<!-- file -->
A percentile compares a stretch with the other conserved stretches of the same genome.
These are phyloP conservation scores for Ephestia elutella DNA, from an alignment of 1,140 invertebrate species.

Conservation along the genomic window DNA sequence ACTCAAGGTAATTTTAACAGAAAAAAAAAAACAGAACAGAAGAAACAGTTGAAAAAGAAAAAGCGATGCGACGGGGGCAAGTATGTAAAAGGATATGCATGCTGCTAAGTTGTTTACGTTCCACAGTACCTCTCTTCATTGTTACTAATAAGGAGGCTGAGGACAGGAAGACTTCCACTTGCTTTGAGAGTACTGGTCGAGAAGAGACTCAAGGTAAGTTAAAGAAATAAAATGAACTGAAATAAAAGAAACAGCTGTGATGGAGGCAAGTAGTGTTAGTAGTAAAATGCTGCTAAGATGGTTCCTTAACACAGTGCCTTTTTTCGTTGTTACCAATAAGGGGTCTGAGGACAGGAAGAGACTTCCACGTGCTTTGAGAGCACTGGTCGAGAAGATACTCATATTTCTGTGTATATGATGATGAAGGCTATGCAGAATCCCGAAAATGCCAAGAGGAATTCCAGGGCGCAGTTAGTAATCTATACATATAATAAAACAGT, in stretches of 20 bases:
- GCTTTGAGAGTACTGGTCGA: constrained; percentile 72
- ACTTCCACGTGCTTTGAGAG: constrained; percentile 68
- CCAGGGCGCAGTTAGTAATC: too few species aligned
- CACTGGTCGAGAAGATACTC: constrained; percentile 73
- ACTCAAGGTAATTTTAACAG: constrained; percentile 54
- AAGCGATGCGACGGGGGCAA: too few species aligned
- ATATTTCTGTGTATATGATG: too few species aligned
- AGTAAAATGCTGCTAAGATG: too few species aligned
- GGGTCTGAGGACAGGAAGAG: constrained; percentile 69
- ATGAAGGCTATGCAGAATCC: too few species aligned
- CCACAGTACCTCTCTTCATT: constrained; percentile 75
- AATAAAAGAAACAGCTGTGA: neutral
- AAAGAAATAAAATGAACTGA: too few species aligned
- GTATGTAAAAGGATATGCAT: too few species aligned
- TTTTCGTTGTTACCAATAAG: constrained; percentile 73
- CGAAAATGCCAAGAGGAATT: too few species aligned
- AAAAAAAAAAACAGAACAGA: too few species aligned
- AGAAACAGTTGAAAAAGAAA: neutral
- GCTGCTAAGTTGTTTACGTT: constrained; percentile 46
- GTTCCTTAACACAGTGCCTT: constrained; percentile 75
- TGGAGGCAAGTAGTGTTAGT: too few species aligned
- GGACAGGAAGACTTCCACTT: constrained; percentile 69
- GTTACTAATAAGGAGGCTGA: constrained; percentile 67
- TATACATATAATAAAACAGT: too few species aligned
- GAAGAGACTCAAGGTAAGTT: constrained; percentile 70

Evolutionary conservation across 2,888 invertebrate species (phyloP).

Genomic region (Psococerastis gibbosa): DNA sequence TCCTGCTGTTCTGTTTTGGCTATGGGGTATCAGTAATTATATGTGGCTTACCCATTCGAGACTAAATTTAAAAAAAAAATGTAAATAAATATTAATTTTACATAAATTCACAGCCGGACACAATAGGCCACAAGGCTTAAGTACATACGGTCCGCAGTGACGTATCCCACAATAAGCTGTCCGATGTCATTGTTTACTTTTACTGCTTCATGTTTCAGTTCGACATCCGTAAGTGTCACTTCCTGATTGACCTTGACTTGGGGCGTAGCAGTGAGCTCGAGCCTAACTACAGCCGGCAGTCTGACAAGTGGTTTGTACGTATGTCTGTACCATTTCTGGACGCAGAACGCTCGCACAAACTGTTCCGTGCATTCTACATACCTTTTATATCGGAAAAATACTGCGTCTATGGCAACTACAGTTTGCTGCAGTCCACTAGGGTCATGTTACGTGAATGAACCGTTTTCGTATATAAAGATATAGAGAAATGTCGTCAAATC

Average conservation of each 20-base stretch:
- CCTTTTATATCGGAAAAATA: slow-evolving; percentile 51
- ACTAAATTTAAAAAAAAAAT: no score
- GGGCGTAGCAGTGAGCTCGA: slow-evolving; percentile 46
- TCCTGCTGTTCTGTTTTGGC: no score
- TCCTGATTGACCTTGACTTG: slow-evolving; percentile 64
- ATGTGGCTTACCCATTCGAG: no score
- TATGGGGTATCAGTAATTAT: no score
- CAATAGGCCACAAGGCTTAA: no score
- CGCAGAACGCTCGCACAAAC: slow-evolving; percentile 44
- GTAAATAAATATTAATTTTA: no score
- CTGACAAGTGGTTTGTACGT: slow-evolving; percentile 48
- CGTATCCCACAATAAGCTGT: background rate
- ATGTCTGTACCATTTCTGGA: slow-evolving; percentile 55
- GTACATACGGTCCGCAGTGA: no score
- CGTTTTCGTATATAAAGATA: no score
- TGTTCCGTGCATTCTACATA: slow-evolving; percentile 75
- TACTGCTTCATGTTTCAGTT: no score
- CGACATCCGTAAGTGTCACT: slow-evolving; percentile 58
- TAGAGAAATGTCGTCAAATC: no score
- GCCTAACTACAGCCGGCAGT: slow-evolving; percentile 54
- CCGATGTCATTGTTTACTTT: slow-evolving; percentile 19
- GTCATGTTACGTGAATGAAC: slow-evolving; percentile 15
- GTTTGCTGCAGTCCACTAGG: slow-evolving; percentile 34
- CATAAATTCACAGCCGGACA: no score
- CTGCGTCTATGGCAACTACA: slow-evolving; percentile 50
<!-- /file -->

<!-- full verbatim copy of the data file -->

A percentile compares a stretch with the other conserved stretches of the same genome.
These are phyloP conservation scores for Ephestia elutella DNA, from an alignment of 1,140 invertebrate species.

Conservation along the genomic window DNA sequence ACTCAAGGTAATTTTAACAGAAAAAAAAAAACAGAACAGAAGAAACAGTTGAAAAAGAAAAAGCGATGCGACGGGGGCAAGTATGTAAAAGGATATGCATGCTGCTAAGTTGTTTACGTTCCACAGTACCTCTCTTCATTGTTACTAATAAGGAGGCTGAGGACAGGAAGACTTCCACTTGCTTTGAGAGTACTGGTCGAGAAGAGACTCAAGGTAAGTTAAAGAAATAAAATGAACTGAAATAAAAGAAACAGCTGTGATGGAGGCAAGTAGTGTTAGTAGTAAAATGCTGCTAAGATGGTTCCTTAACACAGTGCCTTTTTTCGTTGTTACCAATAAGGGGTCTGAGGACAGGAAGAGACTTCCACGTGCTTTGAGAGCACTGGTCGAGAAGATACTCATATTTCTGTGTATATGATGATGAAGGCTATGCAGAATCCCGAAAATGCCAAGAGGAATTCCAGGGCGCAGTTAGTAATCTATACATATAATAAAACAGT, in stretches of 20 bases:
- GCTTTGAGAGTACTGGTCGA: constrained; percentile 72
- ACTTCCACGTGCTTTGAGAG: constrained; percentile 68
- CCAGGGCGCAGTTAGTAATC: too few species aligned
- CACTGGTCGAGAAGATACTC: constrained; percentile 73
- ACTCAAGGTAATTTTAACAG: constrained; percentile 54
- AAGCGATGCGACGGGGGCAA: too few species aligned
- ATATTTCTGTGTATATGATG: too few species aligned
- AGTAAAATGCTGCTAAGATG: too few species aligned
- GGGTCTGAGGACAGGAAGAG: constrained; percentile 69
- ATGAAGGCTATGCAGAATCC: too few species aligned
- CCACAGTACCTCTCTTCATT: constrained; percentile 75
- AATAAAAGAAACAGCTGTGA: neutral
- AAAGAAATAAAATGAACTGA: too few species aligned
- GTATGTAAAAGGATATGCAT: too few species aligned
- TTTTCGTTGTTACCAATAAG: constrained; percentile 73
- CGAAAATGCCAAGAGGAATT: too few species aligned
- AAAAAAAAAAACAGAACAGA: too few species aligned
- AGAAACAGTTGAAAAAGAAA: neutral
- GCTGCTAAGTTGTTTACGTT: constrained; percentile 46
- GTTCCTTAACACAGTGCCTT: constrained; percentile 75
- TGGAGGCAAGTAGTGTTAGT: too few species aligned
- GGACAGGAAGACTTCCACTT: constrained; percentile 69
- GTTACTAATAAGGAGGCTGA: constrained; percentile 67
- TATACATATAATAAAACAGT: too few species aligned
- GAAGAGACTCAAGGTAAGTT: constrained; percentile 70

Evolutionary conservation across 2,888 invertebrate species (phyloP).

Genomic region (Psococerastis gibbosa): DNA sequence TCCTGCTGTTCTGTTTTGGCTATGGGGTATCAGTAATTATATGTGGCTTACCCATTCGAGACTAAATTTAAAAAAAAAATGTAAATAAATATTAATTTTACATAAATTCACAGCCGGACACAATAGGCCACAAGGCTTAAGTACATACGGTCCGCAGTGACGTATCCCACAATAAGCTGTCCGATGTCATTGTTTACTTTTACTGCTTCATGTTTCAGTTCGACATCCGTAAGTGTCACTTCCTGATTGACCTTGACTTGGGGCGTAGCAGTGAGCTCGAGCCTAACTACAGCCGGCAGTCTGACAAGTGGTTTGTACGTATGTCTGTACCATTTCTGGACGCAGAACGCTCGCACAAACTGTTCCGTGCATTCTACATACCTTTTATATCGGAAAAATACTGCGTCTATGGCAACTACAGTTTGCTGCAGTCCACTAGGGTCATGTTACGTGAATGAACCGTTTTCGTATATAAAGATATAGAGAAATGTCGTCAAATC

Average conservation of each 20-base stretch:
- CCTTTTATATCGGAAAAATA: slow-evolving; percentile 51
- ACTAAATTTAAAAAAAAAAT: no score
- GGGCGTAGCAGTGAGCTCGA: slow-evolving; percentile 46
- TCCTGCTGTTCTGTTTTGGC: no score
- TCCTGATTGACCTTGACTTG: slow-evolving; percentile 64
- ATGTGGCTTACCCATTCGAG: no score
- TATGGGGTATCAGTAATTAT: no score
- CAATAGGCCACAAGGCTTAA: no score
- CGCAGAACGCTCGCACAAAC: slow-evolving; percentile 44
- GTAAATAAATATTAATTTTA: no score
- CTGACAAGTGGTTTGTACGT: slow-evolving; percentile 48
- CGTATCCCACAATAAGCTGT: background rate
- ATGTCTGTACCATTTCTGGA: slow-evolving; percentile 55
- GTACATACGGTCCGCAGTGA: no score
- CGTTTTCGTATATAAAGATA: no score
- TGTTCCGTGCATTCTACATA: slow-evolving; percentile 75
- TACTGCTTCATGTTTCAGTT: no score
- CGACATCCGTAAGTGTCACT: slow-evolving; percentile 58
- TAGAGAAATGTCGTCAAATC: no score
- GCCTAACTACAGCCGGCAGT: slow-evolving; percentile 54
- CCGATGTCATTGTTTACTTT: slow-evolving; percentile 19
- GTCATGTTACGTGAATGAAC: slow-evolving; percentile 15
- GTTTGCTGCAGTCCACTAGG: slow-evolving; percentile 34
- CATAAATTCACAGCCGGACA: no score
- CTGCGTCTATGGCAACTACA: slow-evolving; percentile 50